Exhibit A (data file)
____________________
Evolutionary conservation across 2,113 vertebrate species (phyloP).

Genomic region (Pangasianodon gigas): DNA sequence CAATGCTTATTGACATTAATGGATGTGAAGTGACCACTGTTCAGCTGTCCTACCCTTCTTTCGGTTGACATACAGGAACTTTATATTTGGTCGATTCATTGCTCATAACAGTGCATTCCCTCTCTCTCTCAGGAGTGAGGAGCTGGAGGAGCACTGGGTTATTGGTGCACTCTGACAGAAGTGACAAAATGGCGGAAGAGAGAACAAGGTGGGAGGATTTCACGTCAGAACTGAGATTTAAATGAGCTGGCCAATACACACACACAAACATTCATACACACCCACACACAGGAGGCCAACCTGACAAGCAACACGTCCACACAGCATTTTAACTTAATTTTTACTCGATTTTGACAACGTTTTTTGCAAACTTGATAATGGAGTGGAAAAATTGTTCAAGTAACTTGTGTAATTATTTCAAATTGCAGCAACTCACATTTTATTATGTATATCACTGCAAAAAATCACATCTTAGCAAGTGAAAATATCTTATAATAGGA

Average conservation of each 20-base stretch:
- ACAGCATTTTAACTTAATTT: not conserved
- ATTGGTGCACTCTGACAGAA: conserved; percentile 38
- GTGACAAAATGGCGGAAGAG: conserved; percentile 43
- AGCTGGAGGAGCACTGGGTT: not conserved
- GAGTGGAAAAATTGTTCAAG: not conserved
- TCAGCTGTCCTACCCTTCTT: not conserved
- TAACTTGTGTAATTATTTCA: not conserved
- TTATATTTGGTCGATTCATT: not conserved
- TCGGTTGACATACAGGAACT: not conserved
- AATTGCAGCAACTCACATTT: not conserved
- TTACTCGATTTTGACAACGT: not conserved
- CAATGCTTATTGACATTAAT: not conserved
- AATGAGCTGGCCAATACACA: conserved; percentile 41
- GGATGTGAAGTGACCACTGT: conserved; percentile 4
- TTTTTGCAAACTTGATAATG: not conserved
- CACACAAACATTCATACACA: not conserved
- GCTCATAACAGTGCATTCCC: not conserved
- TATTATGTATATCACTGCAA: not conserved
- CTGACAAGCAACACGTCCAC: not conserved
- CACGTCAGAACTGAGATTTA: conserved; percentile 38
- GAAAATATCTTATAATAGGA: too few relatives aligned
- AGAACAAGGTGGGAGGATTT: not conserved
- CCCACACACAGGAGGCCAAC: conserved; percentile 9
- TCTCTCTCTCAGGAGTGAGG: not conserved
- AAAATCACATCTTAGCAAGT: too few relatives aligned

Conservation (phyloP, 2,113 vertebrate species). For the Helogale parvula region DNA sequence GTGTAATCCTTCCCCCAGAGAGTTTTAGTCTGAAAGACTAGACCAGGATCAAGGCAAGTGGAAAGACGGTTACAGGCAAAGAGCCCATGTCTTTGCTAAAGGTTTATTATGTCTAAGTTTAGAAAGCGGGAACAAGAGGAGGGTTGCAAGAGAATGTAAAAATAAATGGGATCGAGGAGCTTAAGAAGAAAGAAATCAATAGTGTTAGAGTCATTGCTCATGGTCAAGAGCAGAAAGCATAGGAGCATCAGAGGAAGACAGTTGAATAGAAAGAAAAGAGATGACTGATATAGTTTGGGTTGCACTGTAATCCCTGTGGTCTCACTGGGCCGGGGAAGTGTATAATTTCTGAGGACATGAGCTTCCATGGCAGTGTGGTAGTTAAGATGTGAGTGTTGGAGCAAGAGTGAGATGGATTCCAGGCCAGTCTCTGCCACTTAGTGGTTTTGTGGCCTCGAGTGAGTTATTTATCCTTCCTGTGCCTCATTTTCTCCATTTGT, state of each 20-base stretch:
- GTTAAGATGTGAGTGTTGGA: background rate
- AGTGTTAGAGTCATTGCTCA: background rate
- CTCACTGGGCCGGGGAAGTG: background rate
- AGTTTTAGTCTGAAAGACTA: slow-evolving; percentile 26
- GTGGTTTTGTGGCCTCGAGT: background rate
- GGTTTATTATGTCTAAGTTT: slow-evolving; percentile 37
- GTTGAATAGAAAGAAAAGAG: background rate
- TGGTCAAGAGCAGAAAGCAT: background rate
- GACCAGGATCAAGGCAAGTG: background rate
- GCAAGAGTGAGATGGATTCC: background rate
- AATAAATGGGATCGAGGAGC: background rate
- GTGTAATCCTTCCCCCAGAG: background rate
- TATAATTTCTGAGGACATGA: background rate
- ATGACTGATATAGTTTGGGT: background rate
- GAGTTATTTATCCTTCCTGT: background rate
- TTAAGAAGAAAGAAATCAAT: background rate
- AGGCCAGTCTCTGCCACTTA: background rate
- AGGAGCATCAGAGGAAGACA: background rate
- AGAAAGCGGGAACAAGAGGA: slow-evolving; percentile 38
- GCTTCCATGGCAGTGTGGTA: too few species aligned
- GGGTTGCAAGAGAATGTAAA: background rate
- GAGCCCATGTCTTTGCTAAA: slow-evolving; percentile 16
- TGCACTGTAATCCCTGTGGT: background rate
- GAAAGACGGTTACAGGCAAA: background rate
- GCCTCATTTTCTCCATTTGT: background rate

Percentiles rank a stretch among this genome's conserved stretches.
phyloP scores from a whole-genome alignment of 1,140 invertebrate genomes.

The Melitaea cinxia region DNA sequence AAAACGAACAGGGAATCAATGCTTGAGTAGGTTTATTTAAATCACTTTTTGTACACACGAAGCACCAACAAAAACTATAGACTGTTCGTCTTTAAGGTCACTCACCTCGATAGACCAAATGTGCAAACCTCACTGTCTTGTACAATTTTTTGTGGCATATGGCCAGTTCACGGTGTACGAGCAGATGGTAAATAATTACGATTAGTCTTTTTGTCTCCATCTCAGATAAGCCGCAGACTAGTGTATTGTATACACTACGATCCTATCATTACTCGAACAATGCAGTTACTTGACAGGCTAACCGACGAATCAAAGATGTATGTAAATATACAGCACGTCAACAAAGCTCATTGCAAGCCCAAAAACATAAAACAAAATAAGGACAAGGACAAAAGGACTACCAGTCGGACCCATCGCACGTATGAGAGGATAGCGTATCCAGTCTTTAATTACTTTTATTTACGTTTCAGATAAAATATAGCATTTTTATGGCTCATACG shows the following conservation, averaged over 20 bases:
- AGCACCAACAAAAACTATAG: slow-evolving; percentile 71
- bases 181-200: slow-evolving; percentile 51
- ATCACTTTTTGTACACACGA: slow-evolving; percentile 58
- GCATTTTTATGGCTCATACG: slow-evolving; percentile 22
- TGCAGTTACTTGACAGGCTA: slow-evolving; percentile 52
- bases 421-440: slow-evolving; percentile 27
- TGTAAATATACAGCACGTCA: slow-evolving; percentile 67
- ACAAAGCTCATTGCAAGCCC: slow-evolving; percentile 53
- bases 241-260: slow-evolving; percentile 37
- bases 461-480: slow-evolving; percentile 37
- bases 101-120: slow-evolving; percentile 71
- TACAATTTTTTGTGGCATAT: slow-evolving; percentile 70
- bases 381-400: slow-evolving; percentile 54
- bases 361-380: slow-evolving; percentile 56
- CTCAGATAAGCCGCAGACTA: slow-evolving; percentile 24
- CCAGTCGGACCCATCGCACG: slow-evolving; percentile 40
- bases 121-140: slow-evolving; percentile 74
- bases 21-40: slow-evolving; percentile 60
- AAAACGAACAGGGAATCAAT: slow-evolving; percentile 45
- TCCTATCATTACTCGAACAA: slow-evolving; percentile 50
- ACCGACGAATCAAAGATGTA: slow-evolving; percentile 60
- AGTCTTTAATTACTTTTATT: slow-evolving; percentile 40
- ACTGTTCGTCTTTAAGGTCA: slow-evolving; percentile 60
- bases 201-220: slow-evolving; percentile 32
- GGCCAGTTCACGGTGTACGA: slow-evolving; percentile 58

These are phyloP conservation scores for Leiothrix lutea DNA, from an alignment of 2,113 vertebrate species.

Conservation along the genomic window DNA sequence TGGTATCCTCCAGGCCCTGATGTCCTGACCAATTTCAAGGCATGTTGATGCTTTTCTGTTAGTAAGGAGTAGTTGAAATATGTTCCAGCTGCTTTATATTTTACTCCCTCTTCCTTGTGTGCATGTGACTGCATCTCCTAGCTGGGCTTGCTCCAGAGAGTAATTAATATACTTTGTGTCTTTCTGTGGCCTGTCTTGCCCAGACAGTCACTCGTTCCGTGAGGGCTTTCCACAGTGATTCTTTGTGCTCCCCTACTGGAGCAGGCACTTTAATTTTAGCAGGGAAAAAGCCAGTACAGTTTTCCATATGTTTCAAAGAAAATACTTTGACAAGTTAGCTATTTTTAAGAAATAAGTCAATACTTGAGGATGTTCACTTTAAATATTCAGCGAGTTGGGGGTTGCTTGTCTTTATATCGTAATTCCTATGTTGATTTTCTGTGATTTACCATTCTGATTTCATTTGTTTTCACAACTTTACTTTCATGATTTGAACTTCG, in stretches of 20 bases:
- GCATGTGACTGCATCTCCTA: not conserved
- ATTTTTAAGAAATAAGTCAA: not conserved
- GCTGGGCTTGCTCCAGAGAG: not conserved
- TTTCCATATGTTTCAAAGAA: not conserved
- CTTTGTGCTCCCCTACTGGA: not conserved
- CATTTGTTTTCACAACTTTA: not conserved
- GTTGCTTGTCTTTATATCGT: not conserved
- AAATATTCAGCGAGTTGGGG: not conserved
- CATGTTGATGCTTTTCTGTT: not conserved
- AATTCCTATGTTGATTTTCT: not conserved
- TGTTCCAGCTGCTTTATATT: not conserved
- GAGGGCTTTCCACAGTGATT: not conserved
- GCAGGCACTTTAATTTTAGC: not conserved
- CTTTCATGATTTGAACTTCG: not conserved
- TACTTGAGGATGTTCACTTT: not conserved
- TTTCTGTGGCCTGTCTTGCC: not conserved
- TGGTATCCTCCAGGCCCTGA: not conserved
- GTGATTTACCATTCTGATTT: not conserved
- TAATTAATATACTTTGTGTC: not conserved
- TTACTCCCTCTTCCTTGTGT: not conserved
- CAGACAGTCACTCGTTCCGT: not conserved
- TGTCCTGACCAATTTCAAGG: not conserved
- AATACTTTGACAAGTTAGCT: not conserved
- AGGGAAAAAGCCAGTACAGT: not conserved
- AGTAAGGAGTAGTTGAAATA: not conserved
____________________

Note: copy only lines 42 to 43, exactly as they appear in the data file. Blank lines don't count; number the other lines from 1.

- TATAATTTCTGAGGACATGA: background rate
- ATGACTGATATAGTTTGGGT: background rate